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A hive of activity for beekeeping recruits
A REVIEW of Yorkshire’s weather in 2012 doesn’t make for happy reading, especially for the bee population.
Local commercial and amateur beekeepers alike registered diminished returns of honey and in many instances, keepers had to resort to summer feeding of bees to help keep the colonies alive.
However, despite the vagaries of the weather, Joe Jacobs, chairman of Ryedale and District Beekeepers, said there has been a strong renewed interest in bees, partly helped by media campaigns highlighting both the plight of the bee and its ecological and wider benefits. Joe said: “As a whole, our beekeeping membership has been increasing year on year, and there’s a strong demand for courses with ongoing training available.”
Joe is currently preparing for his next beginners’ course. He said: “There seems to be a great mix of people from wide and varied walks of life. Beekeeping really appears to be in vogue and has appeal for young and old alike.”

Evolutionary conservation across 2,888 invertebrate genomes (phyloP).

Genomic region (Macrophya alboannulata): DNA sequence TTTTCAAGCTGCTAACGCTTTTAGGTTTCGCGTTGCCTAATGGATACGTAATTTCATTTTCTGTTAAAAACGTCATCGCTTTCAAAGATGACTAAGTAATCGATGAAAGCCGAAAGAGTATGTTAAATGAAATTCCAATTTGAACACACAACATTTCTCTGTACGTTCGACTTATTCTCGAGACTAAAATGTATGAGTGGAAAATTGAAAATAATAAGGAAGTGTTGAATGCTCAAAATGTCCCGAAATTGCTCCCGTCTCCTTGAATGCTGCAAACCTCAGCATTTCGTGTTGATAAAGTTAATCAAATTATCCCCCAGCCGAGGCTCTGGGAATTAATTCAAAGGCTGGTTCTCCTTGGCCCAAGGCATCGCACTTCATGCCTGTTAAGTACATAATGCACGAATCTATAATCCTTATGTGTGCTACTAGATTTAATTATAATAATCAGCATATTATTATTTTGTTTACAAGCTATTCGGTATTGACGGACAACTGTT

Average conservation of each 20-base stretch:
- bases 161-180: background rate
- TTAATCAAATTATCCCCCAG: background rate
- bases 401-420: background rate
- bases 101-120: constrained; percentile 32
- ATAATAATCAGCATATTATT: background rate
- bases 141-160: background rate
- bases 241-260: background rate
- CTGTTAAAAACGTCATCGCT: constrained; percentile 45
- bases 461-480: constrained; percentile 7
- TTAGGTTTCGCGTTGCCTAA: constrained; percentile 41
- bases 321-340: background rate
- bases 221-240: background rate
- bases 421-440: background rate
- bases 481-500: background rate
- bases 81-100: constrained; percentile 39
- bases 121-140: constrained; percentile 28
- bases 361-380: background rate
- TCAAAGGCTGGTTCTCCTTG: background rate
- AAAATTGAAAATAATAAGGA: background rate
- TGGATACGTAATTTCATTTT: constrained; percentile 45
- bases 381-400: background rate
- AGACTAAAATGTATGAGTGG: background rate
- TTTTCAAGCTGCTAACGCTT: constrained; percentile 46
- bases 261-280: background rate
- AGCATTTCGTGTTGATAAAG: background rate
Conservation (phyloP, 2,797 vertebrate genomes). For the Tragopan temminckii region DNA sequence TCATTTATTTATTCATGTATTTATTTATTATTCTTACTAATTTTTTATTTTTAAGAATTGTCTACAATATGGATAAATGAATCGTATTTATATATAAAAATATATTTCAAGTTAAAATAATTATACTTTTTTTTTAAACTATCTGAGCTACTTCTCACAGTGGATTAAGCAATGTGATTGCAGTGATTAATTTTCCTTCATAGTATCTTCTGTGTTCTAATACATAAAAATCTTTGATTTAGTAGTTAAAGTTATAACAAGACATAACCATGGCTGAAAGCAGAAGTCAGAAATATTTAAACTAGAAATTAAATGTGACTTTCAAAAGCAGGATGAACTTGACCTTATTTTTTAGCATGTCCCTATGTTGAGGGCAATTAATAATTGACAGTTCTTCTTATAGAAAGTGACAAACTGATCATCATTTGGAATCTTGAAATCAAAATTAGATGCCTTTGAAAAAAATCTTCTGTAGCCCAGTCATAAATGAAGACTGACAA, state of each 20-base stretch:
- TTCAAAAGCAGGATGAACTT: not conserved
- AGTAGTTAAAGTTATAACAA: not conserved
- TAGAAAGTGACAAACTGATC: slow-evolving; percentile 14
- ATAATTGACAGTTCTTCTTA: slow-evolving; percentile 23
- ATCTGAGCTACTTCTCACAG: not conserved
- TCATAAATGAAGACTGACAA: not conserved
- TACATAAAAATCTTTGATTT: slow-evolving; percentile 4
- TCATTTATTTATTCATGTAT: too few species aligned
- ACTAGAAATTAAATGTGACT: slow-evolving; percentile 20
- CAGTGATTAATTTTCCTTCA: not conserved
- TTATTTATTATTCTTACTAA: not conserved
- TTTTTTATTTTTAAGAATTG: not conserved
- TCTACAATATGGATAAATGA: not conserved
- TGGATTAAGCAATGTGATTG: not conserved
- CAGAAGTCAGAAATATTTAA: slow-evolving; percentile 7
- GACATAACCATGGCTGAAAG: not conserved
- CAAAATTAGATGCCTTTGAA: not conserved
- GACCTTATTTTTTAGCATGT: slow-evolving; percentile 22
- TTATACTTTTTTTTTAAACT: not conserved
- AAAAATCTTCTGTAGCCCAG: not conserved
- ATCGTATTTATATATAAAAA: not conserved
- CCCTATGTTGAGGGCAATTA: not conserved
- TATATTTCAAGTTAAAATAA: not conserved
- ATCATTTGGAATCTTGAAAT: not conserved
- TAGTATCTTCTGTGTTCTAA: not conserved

Each year throws up new challenges to the beekeeper, which are invariably never the same as the previous year.
Joe said: “Part of the ethos of Ryedale Beekeeping Association is that, through a lon-term commitment to training and education, many of the problems encountered with bees can be overcome.
“This year Ryedale members were successful in a grant application that enabled them to invest in training equipment and during 2013, the association will be offering several courses aimed at beginners and improving beekeepers.”
The next beginners’ course starts on February 11 in Kirkbymoorside, and will consist of six lectures leading towards outdoor practical work. For further details phone secretary Glenda Pearce on 01439 771613 or the chairman Joe Jacobs on 01944 758003.